4 x Fourplexes… Part 2: Investment Timeline and Numbers
Finding The Fourplexes:
Probably the coolest part of this story is that these Fourplexes were found and purchased off-market. Meaning, nothing was listed for sale publicly on the MLS, and I was the only investor who knew about it. No competition, no worries.
One of the biggest mistakes new investors make is thinking that services like Zillow, Redfin, and the MLS are the only ways to find properties for sale. Even worse, most people sit back and think that awesome deals will magically appear in their inbox without effort on their part.
So how did I find my deals?…
“Ask, and you shall receive”
A few years back when I started researching Texas, I was still pretty new to RE investing and didn’t have any contacts. Since I didn’t know anyone, I started just making a lot of phone calls to realtors, property managers, and friends of friends. I began each call with a standard introduction, then asked them the same set of questions. (I’ll share my call script and question set another time)
At the very end of each phone call, I would finish with this:
“Before we get off the phone, I’m curious if you know any successful real estate investors or old friends that are looking to sell some of their investment properties. I’m growing my portfolio, and want to learn from others who have had success in the area. Can you connect me with anyone like this?”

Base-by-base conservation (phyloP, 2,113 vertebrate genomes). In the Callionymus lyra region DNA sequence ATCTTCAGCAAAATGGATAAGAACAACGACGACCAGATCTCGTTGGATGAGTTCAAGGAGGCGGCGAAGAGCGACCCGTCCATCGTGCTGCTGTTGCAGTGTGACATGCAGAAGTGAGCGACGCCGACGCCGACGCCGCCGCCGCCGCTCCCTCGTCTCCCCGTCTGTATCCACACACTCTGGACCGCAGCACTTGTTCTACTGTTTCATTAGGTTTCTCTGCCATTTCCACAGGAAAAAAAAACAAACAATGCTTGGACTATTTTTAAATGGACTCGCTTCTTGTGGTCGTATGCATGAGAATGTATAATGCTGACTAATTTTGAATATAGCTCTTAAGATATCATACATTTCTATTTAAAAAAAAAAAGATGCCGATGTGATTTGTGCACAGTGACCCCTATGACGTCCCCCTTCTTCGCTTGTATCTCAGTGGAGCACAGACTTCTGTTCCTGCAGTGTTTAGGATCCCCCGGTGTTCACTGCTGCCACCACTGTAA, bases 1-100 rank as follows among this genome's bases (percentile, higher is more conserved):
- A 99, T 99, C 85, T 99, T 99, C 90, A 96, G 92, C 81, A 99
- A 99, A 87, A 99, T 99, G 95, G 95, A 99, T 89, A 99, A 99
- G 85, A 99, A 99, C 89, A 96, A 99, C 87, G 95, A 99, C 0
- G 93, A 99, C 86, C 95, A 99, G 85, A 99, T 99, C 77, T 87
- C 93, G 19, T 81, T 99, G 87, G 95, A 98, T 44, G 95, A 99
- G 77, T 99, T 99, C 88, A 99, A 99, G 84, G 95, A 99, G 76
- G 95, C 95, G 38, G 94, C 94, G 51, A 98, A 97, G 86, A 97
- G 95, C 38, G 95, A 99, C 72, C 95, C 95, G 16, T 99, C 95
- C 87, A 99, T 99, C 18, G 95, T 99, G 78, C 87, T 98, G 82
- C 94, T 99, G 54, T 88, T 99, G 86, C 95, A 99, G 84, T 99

As the years went on, I repeated this same statement/question over and over to the same sets of people. I did this to stay front of mind and so that I might be the first phone call if they found anyone interested in selling a portfolio of properties.
Well, That’s Exactly What Happened:
In March 2017, I got an email out of the blue from a property manager in TX. She said that one of her older family members was selling a Fourplex and will be listing it soon on the market. I jumped at the opportunity! I quickly asked if she could set up an introduction phone call with the seller.
The next day I had a call with the seller, and learned that he was actually selling 2 x Fourplexes (not 1), and I offered to buy them both. We made a verbal deal right there and then. We settled on $195k, per building.
Yes it was! Shortly after we made the agreement, the seller realized his mistake. We agreed on $195k each, and later that very day the exact same property next door listed and sold immediately for $289k ALL CASH.
I was effectively buying each building for $94k less than what they were worth!
The seller and I eventually became good friends. I later found out he had 2 more fourplexes on the same block (total of 4), and I agreed to buy those also. Still under market value, we agreed on $250k each building. 🙂
Timeline and Financing Overview:
Since I didn’t have the money to buy the fourplexes all at once, I asked the seller if I could purchase one at a time. We ended up agreeing to purchase 2 x in 2017, and 2 x in 2018. This worked better for me so I could work out financing, and worked better for the seller and his ‘tax reasons’.